Peter Kelly, Currently living and working in China

Retired life!

I live in China now, and I can say it always puts a smile on my face when I see old Chinese communities hanging out at local parks. I took these photos myself a few months ago (forgive my poor photography):





Old Chinese folks get together for mahjong, square dancing, jam sessions, tai chi, and calligraphy. I took a video of like a hundred of them waltzing in unison but I can't seem to post it.

It's nice. It's heartwarming.

Back in the West we have this stereotype that after you get old and retire, you sit around in an old folks home, play bingo, and wait for your kids to call. I'm sure it's a bit exaggerated, but the standard retired life back home is nothing compared to the retired life here.

Full disclaimer, before you paint me as some sinophile I'd like to point out that I'm by no means a China-worshipper; in fact in general I don't much care for Chinese culture and manners/lack thereof. Hell, some of the other answers here are either greatly exaggerated or blatantly untrue (“Chinese are hardworking and take great pride in their work” PFFFFFFFFTTTTTT. Please. Maybe true with labourers and blue-collar workers, but any Chinese in an office/service setting will do the bare minimum, every time). Even still, despite all their shortcomings, you can't deny the rustic charm you feel when meeting some old Chinese mountain folk.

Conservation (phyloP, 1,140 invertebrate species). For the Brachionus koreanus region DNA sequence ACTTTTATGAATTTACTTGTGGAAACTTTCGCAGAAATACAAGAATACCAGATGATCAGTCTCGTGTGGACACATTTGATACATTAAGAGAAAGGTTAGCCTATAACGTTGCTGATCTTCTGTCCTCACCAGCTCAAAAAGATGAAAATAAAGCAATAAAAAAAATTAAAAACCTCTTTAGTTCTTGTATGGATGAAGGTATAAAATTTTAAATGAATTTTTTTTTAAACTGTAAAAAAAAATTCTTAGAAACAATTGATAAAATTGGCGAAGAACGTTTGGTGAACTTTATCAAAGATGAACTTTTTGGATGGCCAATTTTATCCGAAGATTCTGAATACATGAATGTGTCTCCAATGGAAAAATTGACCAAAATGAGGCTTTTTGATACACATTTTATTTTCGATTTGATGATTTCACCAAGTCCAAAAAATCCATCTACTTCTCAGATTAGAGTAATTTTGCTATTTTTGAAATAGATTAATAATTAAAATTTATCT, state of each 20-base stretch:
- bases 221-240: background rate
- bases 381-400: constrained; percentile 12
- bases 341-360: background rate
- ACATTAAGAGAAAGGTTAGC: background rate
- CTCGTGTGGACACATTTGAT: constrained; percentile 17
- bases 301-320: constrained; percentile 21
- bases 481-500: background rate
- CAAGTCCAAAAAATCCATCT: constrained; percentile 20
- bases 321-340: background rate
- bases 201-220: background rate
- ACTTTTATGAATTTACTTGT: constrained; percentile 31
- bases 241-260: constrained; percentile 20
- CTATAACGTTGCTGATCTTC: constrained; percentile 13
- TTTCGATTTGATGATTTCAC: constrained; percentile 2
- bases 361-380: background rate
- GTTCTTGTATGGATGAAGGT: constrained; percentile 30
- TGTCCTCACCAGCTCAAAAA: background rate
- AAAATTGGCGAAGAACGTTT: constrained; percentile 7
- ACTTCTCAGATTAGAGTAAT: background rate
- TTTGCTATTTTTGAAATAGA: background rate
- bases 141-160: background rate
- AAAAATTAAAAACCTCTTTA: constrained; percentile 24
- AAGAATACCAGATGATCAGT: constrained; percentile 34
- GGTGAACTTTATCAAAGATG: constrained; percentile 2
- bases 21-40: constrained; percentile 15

(Lovely old couple I met at the peak of Mt Moganshan)



Muhammad Zaman, works at The United Kingdom

Hard work, putting practicality before luxury, willing to help each other (something those of us of South Asian ancestry should learn), polite, willing to educate and improve themselves.

When my parents visited China a few years ago, they observed the folks to be very polite and helpful. My parents noticed many of them learning English too. By contrast, how many people here in the UK bother to learn another language, even a European one, and how many would try at least some rudimentary Chinese to better communicate with Chinese tourists and citizens of a new superpower?




Mark Bishop, Owner of FastBuyHosting.com for over 11 years.

We can learn so much! Things like they are human just as much as you are. I know for a fact that they love and immensely care for family and work so very hard their entire lives. They truly are decent people just trying to survive like everyone else.

So, how do I know considering that I’m not Chinese? Well, because I married a Chinese woman (my first marriage) and we had a beautiful son who’s 1/2 Chinese. He’s a wonderful person and almost finished with his university studies in California.

My son speaks fluent English but also Cantonese and some Mandarin. He was born and raised in the states like many of his cousins. He has a genuinely wonderful Chinese personality with a very loving Chinese family who cares for him. Something that many of you might not know, but a Chinese family who has a son will treat that son like a king for his entire life.

And over the years along with my son, I too was immersed into a Chinese culture as Chinese were around us every day. And everywhere you looked in Southern California was something Chinese. We could literally walk out our door and down the street to a huge Chinese supermarket and then right next door a Jack In The Box. My Son had the best of both worlds. Being American and having a Chinese world mixed in! And whatever misconceptions I had about Chinese, my son fixed that fast.

I can’t say enough good things about most Chinese. They are devoted to family and they work so very hard in life to provide for their loved ones. The Chinese students I’ve known study so very hard as well.